QUICKIE: A Nightmare on Elm Street: Freddy's Dead (Rachel Talalay, 1991)

The first half of Freddy's Dead may just be the most fun you'll have watching a Nightmare on Elm Street movie. Whereas the first installment is easily the best cinematically, this one does the best job of throwing all that to the wind and simply having a good time, complete with one of the more hackneyed (therefore, in this case, awesome) uses of 3D this reviewer has happily come across. The effects aren't as good as in the comfusing music video that is Dream Child and the characters aren't as well developed as in Freddy's Revenge or Dream Warriors but the pieces work together as a whole for the sake of sheer entertainment better than with any of the other sequels.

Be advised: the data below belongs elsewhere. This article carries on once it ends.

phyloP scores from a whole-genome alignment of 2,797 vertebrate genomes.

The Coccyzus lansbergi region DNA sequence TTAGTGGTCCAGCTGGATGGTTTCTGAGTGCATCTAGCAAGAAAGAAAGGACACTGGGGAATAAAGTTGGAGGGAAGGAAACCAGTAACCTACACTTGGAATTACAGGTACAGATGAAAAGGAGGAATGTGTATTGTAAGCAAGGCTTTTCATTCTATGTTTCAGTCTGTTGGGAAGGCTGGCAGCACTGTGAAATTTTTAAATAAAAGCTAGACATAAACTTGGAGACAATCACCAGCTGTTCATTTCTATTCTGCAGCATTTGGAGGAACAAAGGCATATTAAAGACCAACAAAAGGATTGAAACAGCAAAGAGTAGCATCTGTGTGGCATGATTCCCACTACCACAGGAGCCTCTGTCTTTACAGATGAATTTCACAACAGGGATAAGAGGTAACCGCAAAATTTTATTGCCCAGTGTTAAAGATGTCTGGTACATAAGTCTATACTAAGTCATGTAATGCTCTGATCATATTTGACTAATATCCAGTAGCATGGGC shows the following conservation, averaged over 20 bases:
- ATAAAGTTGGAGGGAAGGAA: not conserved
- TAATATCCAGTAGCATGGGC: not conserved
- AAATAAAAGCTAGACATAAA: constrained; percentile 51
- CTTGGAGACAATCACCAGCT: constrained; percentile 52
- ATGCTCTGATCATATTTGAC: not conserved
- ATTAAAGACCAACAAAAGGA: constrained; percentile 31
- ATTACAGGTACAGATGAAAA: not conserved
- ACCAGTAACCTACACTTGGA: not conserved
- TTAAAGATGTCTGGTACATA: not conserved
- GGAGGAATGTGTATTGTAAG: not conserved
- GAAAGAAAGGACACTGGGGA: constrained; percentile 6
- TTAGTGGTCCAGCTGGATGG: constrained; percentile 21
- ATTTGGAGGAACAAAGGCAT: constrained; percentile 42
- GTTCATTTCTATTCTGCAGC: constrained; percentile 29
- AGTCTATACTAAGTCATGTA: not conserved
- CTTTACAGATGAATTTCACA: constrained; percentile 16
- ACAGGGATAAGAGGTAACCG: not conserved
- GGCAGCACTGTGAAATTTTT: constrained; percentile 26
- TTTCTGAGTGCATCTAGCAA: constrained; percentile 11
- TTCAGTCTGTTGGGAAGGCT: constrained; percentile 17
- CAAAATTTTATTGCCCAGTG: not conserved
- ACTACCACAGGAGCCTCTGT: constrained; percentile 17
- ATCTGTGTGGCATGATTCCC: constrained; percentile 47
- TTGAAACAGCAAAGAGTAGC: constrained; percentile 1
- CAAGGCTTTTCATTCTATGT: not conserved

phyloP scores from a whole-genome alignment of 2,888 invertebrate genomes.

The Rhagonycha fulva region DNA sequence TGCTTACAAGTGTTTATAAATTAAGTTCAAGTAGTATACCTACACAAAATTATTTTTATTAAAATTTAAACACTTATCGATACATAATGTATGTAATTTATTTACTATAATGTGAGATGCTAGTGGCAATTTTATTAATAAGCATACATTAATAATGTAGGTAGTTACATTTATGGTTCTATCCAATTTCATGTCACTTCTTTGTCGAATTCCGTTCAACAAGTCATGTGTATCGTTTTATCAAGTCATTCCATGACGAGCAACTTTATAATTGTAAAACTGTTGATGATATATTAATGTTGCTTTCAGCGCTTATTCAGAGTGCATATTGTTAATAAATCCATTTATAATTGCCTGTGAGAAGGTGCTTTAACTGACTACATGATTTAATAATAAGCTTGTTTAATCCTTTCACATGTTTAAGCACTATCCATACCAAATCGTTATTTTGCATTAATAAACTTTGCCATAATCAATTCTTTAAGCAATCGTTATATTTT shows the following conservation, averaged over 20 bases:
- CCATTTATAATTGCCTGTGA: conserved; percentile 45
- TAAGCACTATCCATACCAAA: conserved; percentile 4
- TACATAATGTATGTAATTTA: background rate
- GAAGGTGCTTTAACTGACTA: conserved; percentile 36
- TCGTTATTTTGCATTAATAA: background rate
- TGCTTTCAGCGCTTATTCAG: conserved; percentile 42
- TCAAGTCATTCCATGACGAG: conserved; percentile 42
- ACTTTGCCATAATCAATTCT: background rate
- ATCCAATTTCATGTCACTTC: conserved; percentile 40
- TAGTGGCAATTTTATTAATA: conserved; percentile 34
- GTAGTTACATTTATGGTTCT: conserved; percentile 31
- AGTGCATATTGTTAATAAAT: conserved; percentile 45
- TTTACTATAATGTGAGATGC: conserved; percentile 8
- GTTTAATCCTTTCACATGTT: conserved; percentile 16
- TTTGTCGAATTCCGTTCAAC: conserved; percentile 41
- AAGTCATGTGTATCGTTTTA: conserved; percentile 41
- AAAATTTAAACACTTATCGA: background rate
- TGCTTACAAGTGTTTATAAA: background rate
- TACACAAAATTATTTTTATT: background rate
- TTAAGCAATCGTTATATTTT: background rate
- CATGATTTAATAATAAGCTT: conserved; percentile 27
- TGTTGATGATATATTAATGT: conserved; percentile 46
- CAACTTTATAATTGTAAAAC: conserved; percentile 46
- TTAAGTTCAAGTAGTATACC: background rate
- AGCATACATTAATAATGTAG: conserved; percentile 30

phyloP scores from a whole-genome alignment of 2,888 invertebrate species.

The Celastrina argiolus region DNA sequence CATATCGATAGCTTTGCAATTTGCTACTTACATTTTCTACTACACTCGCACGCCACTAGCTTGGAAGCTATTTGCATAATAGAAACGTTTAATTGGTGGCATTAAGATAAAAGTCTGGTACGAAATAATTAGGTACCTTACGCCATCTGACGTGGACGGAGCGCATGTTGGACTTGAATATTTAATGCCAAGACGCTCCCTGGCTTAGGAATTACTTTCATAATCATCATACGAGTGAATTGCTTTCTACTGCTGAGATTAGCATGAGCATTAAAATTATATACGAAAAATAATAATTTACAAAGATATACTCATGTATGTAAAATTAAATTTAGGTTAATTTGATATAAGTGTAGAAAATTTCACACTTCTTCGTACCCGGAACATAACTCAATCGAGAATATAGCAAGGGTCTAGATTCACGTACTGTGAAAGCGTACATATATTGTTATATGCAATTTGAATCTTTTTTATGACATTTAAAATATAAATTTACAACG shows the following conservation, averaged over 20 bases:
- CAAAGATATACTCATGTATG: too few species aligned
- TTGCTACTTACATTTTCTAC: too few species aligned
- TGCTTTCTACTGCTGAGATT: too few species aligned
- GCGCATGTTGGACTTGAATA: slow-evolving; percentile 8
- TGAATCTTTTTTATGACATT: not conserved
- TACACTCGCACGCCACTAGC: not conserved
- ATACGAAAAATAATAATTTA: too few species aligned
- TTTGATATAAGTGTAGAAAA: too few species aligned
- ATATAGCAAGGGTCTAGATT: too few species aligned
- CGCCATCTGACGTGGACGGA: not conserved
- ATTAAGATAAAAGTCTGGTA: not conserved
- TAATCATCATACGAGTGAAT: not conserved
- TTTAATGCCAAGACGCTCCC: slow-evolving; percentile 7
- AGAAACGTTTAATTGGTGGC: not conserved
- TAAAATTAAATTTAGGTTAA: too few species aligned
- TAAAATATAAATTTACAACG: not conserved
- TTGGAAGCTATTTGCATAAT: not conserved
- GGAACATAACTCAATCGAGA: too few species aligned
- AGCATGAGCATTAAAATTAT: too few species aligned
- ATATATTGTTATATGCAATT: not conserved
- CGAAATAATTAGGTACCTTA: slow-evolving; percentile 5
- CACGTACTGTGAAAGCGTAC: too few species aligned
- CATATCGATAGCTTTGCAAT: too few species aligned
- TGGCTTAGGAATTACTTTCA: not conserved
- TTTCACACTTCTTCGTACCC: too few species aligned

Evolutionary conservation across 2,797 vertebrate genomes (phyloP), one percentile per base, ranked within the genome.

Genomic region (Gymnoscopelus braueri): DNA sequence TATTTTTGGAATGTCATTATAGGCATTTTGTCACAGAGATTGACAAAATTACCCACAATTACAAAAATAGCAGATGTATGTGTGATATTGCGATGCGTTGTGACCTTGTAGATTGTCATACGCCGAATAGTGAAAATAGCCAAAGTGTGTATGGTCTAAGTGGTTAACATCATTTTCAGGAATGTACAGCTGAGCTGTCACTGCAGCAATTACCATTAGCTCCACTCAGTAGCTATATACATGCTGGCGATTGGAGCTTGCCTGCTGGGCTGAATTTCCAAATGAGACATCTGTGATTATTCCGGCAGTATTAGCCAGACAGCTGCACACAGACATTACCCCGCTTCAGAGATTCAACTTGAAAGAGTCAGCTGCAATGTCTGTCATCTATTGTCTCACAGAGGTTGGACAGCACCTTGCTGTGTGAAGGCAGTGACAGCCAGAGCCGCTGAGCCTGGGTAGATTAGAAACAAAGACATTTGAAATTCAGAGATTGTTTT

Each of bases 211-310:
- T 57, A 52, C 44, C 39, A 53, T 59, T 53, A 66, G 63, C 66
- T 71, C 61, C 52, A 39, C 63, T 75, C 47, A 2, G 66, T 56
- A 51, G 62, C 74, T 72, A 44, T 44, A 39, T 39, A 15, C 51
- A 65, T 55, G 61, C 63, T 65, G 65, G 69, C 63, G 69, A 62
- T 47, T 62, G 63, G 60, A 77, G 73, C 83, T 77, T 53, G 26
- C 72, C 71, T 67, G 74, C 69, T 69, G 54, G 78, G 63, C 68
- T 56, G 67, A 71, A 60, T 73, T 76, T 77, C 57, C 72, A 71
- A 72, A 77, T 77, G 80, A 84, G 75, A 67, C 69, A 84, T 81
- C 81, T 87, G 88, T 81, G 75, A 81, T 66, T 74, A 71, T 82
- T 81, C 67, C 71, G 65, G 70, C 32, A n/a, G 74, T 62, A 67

Sure, this sixth film does introduce possibly the most cliched and predictable plot twist a slasher series in its autumn years can put forth but hey, what are ya gonna do? Every Freddy flick contradicts the last with some new facet of his existence revealed for the sake of continuing the franchise.

The cameos in this one make for some extra fun and while Kreuger leans further toward the comedian role with each installment, he takes the cake here and brings the laughs big time. If you dig Talalay's irreverent style that appreciates the so-cheesy-it's-goodness of 80's slashers, you'll likely dig this. It's unfortunate the follow up (Wes Craven's swan song for Freddy, New Nightmare) fails to meet its potential and proves to be the only Nightmare film completely devoid of value.